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Smart Electronic Meter Design From Texas Instruments

TI Smart E-Meter SoC
TI Smart E-Meter SoC

Texas Instruments (TI) has developed many of the components needed to design and build an electrical smart meter.

Their Smart Electronic Meter solution provides a background on the requisite components and the website also has links to technical details for each element.

Below is the excerpted solution from TI.

Smart Electronic Meter (also known as Smart E-Meter) requirements around the world are rapidly evolving in response to market forces and governmental regulations mandating Smart Grid deployments in most areas of the globe. Smart Grid applications such as dynamic pricing, demand response, remote connect and disconnect, outage management, network security, and reduction of non-technical losses are driving the need for increasing technological sophistication in today’s smart e-meter solutions.

Advanced Metering Infrastructure (AMI) projects are being deployed by utilities around the world and are rapidly proliferating after the early adopter projects in Western Europe and the United States. Today we see AMI projects being planned and in deployment in all regions of the world including countries such as China, Japan, Brazil, and South Africa.

At the heart of any smart meter is the basic energy measurement function. It is critical that utilities and consumers can rely on the accuracy, security, and reliability of this metering capability. Texas Instruments’ energy measurement products are designed to meet all of the requirements ANSI C12.20 and IEC 62053 accuracy for Class 0.2 and Class 0.5 meters – across the entire temperature range and a full 2000:1 dynamic input range. TI’s solutions are programmable and offer meter OEMs the ability to customize their products simply and easily using TI’s Energy Library software.

The requirements for a separate metering host, or applications processor vary by market and product. This is where the evolving Smart Grid requirements across the world significantly impact meter architectures. In some products an inexpensive 16-bit MCU with 128KB of flash is suitable as a host while other products can require a 32-bit MCU with 1MB of flash to support more advanced metering functions or multiple communications stacks. The most advanced of today’s e-meters may use an embedded microprocessor that operates a high-level operating system such as Linux with multiple megabytes of memory on the board. TI’s wide portfolio of MCU’s and microprocessors includes individual components suitable for any particular smart e-meter requirement.

AMI networks require robust communications between the individual meters and the data concentrators which aggregate meter data in a neighborhood area before sending that information to the utility’s central office through a backhaul link. AMI networks are either RF (mesh or star topology) or Powerline Communications (PLC). The choice between RF or PLC networks is usually driven by grid topology and geographical environment as these factors have enormous influence on network performance and infrastructure cost. TI’s solutions for AMI networks span both RF and PLC and support most industry standards including IEEE-802.15.4g, PRIME, G3, IEEE-P1901.2, and ITU-G.990x.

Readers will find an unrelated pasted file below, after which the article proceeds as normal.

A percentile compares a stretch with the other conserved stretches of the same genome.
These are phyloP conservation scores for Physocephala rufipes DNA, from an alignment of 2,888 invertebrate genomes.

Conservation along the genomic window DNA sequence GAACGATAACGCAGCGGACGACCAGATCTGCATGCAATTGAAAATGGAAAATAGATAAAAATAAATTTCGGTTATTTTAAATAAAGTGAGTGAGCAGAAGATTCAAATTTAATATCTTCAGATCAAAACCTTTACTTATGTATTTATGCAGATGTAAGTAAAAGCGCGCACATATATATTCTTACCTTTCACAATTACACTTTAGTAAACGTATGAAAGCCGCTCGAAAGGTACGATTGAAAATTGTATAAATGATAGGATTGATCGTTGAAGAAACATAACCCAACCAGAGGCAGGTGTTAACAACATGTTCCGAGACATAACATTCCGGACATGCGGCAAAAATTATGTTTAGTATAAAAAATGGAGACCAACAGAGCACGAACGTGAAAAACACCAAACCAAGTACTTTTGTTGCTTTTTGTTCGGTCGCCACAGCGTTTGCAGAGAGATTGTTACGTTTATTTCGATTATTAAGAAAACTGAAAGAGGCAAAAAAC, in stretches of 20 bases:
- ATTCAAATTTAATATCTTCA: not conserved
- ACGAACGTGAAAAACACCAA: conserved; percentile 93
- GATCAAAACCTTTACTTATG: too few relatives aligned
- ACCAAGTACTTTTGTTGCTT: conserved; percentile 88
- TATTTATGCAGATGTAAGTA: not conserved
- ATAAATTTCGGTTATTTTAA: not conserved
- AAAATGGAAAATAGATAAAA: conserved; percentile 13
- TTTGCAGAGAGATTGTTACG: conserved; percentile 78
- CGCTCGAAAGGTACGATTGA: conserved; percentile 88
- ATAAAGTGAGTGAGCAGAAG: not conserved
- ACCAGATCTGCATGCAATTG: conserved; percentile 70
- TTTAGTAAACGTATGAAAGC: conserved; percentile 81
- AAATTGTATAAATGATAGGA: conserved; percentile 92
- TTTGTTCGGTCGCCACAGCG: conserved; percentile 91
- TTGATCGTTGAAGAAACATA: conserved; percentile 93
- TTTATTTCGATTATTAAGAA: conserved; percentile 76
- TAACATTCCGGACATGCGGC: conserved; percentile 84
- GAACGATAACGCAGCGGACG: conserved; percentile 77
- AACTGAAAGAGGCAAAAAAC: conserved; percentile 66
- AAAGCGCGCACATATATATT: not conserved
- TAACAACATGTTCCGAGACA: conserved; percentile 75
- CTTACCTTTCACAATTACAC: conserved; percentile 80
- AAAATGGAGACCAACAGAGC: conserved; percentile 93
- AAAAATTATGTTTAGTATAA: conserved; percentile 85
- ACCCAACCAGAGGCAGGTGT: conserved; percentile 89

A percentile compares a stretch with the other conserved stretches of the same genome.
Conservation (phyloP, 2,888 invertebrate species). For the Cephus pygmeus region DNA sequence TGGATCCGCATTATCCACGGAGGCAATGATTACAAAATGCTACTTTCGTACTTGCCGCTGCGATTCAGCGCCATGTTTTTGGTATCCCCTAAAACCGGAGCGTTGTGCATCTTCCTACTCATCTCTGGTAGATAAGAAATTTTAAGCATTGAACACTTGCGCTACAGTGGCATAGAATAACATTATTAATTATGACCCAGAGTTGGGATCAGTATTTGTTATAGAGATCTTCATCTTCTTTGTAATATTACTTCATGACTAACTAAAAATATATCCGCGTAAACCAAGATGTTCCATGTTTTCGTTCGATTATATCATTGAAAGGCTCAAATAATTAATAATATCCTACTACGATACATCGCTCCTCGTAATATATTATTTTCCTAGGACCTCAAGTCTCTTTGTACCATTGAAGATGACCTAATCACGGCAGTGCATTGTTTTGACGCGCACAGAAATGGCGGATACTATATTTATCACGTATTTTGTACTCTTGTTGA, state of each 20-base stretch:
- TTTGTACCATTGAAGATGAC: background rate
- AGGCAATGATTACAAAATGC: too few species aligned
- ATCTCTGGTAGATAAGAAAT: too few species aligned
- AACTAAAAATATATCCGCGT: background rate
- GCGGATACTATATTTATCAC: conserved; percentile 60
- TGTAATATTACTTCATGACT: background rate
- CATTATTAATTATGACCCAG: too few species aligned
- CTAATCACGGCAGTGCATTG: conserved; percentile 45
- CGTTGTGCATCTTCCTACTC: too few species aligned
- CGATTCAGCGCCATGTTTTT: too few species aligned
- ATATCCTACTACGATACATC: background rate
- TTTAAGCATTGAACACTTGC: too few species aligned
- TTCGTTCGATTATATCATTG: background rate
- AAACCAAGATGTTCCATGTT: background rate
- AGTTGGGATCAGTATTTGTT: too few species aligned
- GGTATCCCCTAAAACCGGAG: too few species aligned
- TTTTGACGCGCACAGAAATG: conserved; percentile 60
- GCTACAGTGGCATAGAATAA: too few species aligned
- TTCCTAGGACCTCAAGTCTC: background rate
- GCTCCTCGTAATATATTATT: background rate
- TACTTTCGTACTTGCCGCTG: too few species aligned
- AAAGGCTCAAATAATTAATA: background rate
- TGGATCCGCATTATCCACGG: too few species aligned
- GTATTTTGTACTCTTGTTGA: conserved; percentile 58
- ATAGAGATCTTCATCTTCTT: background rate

TI’s RF transceivers for AMI networks offer industry-best performance for blocking and adjacent channel rejection which means that e-meter solutions have a larger link budget and can communicate over longer distances and in noisier RF environments. This improves network performance and lowers infrastructure costs for utilities.

PLC modems from TI are built upon the programmable TMS320C2000 MCU platform and provide the most flexible offering available. A single hardware platform can support multiple PLC standards including PRIME, G3, and IEEE-P1901.2. This makes it easier for smart e-meter OEMs to develop products for multiple markets quickly. Smart electronic meter solutions are the bridge from the utility’s AMI network to the consumer’s Home Area Network (HAN). Just as with the AMI network, the HAN can use different physical layers across different global regions. RF networks for HAN often utilize low-power mesh networks with ZigBee. WiFi is becoming another option for HAN in some cases. A key consideration for HAN networks is the availability of a standardized application profile which allows all devices linked to the network to communicate. Smart Energy Profile is perhaps the most common HAN application profile. Smart Energy Profile 1.x runs on top of a ZigBee PRO stack but the upcoming Smart Energy Profile 2.0 standard will support multiple networking protocols and physical layers that use IPv6. TI’s hardware and software solutions for HAN cover all of the physical networks being deployed today.

(Image Credit – Texas Instruments)

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